By 1984 it became clear that the NSW Dressage Association (as it then was) needed a home base. Problems with the Windsor Polo Grounds and then the Castle Hill Showground demonstrated that NSW Dressage needed a permanent location so that the sport could focus on developing Dressage in the State.
Controversy raged among members as to where Dressage (in NSW) should base itself, with almost everyone having a different opinion. It was Dressage President John Geary (1983-88) who found, pursued and persisted with the new Hawkesbury Showground that was being developed. The Hawkesbury District Agricultural Association (HDAA) was moving from the Racetrack at Clarendon to the new Showground and they were looking for NSW sports bodies to help them build up the grounds as a major sports centre.
In 1985 at the Annual General Meeting, members were briefed on the Clarendon grounds and an agreement on the leasing of the grounds was then prepared.
In 1986 the selection of the home base had not been finally resolved and two other grounds were offered as alternatives – one at Glossodia and one at Warringah. The Committee voted 6 in favour of Clarendon and 5 against. In September of that year, one Committee member endeavoured to stall this vote and get a referendum of all Members on the subject of the Grounds. On 18th November 1986, a final motion allocating the money ($18,000) was put with 11 for the motion to build the sand arenas, 3 abstaining and 1 against. From then on it was all systems go.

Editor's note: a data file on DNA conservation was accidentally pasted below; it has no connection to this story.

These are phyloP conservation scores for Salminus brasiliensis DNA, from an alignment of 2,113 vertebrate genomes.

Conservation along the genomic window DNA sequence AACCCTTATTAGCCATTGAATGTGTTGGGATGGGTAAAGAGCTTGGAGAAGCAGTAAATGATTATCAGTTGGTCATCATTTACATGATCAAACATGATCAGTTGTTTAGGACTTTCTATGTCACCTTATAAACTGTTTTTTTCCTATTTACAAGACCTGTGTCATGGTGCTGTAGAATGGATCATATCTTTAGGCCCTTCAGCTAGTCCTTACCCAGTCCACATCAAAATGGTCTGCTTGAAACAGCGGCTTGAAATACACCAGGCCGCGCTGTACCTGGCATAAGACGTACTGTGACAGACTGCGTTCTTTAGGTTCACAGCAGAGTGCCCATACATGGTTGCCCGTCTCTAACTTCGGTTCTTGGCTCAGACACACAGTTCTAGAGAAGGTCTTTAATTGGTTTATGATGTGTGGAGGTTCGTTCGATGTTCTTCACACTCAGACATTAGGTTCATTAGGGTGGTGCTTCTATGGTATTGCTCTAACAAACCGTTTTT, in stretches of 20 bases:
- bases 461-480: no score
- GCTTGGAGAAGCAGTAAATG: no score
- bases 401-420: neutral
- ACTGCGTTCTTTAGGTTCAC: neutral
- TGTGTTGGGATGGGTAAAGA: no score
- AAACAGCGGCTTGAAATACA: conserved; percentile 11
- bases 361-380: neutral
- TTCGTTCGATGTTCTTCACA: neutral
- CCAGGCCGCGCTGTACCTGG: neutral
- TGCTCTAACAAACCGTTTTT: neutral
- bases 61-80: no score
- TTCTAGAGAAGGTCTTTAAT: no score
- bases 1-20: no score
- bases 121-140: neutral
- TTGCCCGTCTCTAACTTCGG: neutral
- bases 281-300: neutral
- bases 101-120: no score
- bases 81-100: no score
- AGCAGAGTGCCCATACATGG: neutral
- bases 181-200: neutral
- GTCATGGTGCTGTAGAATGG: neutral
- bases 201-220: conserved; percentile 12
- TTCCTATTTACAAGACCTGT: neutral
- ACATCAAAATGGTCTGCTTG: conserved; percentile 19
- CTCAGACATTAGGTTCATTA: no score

The Council started an appeal for donations towards construction. Contributors of $100 or more were placed on an Honour Role.
In January 1987 three bases for the arenas were laid and the first Competition at Clarendon took place in May l987. Dressage finally had a home in NSW.
Charltons (now Horseland) financially assisted with the cost of the arenas and they were originally dedicated to this company.
Another milestone was the use of white metal surrounds, eventually abandoned for the telegraph poles used today. The idea originally was to use the white fences inside the poles, moving them from time to time so that no deep tracking occurred – one of those ideas that would have worked but needed too much manpower in practice.
Today, our grounds at Clarendon also have two sand warm-up arenas and a stable block that can accommodate about 60 horses. The stable block was a joint project with the HDAA.
Dressage NSW keeps making improvements to the grounds. Over the years has spent more than $250,000 on maintenance and additions.